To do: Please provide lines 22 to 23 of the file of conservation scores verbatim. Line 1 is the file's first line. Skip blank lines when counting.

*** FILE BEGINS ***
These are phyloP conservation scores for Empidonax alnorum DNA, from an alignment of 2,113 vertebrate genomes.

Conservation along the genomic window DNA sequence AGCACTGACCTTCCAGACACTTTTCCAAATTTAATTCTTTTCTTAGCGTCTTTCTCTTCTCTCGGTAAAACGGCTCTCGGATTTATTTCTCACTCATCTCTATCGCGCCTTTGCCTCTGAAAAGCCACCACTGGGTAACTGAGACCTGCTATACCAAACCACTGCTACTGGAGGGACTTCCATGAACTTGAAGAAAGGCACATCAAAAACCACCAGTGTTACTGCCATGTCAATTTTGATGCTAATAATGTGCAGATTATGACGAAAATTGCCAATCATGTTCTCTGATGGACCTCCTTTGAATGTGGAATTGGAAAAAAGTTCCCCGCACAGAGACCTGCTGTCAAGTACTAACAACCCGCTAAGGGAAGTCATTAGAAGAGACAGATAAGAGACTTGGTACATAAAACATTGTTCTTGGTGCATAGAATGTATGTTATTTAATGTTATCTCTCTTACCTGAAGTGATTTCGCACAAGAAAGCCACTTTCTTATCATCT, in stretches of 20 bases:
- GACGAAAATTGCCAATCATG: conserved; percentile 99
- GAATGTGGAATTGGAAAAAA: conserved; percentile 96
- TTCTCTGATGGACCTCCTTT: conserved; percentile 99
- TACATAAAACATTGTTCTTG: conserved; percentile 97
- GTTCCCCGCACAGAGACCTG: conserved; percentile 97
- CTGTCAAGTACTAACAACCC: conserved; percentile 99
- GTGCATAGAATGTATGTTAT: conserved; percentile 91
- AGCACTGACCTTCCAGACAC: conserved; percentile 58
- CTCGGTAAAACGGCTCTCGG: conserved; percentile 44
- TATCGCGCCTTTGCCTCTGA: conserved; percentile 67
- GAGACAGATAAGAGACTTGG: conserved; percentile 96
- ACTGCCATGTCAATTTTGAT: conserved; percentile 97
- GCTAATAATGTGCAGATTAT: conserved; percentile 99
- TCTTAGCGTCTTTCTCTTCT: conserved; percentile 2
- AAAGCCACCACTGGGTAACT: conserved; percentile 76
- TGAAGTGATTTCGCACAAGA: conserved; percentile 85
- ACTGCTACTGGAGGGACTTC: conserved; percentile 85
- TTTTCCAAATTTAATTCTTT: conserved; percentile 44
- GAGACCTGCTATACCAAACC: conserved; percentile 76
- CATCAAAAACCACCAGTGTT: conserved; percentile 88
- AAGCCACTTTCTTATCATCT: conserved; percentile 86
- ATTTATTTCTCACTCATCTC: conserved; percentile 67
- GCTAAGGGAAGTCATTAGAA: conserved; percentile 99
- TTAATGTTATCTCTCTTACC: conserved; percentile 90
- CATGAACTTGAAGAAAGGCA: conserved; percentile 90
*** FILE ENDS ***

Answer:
- CATCAAAAACCACCAGTGTT: conserved; percentile 88
- AAGCCACTTTCTTATCATCT: conserved; percentile 86